Recently, the Collection Services Division’s own Julius Lyons celebrated 40 years at the Library of Congress (32 of which have been in the Law Library).
In Library years that’s perhaps not too surprising. What makes it so remarkable to us in the Law Library is that Julius hasn’t changed a bit. He is still the same soft-spoken person, a man of few words, who always smiles and is ready to assist anyone who needs help.
He never seems rushed and yet he can locate books in no time for that all-important congressional request or shelve a truck of new material faster than most. His laid-back manner belies an incredibly hard worker.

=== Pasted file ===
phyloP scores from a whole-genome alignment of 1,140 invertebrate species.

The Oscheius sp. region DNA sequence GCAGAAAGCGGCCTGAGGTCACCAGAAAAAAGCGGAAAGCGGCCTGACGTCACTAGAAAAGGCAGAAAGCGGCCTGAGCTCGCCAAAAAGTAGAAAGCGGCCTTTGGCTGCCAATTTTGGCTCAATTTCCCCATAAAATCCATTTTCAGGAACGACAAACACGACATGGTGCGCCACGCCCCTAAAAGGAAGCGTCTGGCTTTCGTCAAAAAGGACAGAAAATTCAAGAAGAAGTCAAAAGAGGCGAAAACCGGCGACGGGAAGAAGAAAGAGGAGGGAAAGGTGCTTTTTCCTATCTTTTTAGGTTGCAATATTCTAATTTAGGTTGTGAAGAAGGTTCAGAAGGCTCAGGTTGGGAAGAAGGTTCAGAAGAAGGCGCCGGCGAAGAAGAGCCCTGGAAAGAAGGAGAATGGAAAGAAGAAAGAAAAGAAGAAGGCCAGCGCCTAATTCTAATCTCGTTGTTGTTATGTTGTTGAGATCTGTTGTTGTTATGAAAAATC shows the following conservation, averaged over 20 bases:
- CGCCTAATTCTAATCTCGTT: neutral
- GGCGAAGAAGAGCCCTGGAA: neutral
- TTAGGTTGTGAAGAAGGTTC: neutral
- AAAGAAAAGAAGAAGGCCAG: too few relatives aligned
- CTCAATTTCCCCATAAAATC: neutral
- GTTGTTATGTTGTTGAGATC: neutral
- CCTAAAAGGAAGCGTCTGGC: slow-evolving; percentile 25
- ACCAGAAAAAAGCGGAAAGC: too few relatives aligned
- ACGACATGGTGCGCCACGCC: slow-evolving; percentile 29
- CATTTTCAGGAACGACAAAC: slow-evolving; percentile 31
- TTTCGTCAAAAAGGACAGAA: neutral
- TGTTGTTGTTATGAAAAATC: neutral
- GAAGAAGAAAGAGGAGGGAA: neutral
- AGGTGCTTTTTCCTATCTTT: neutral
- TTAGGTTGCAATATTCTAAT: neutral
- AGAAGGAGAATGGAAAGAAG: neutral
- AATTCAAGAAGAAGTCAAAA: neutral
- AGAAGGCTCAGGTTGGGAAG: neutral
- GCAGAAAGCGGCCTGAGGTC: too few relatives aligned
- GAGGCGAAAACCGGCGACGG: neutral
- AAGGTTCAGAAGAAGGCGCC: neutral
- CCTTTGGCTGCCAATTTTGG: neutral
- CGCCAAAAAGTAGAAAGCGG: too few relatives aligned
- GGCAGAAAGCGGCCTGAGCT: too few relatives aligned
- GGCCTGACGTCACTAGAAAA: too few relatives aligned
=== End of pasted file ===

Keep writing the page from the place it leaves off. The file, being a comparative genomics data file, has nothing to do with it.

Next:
I arrived in the Law Library in the mid-80s, a year after Julius. But I would have never known he was new to our collection had someone not told me. He could point me in the right direction for anything I needed to find in the stacks, not an easy task among (then) almost 2 million books, many of which had yet to be classified.
Janice Hyde also learned her way around the stacks from Julius as he mentored her in Janice’s first position in the Law Library and she still holds fond memories of her time under his tutelage.
Fast forward 30+ years and this summer we have a new crop of interns in Stacks Services, many of whom are being mentored by Julius. They couldn’t be happier. Their accolades go from “He’s the nicest guy” to “He doesn’t make me feel like I don’t know what I’m doing, even though I don’t.”
And really, what more could you want from a co-worker? Knowledgeable, friendly and helpful.
I’m hoping for another 40 years.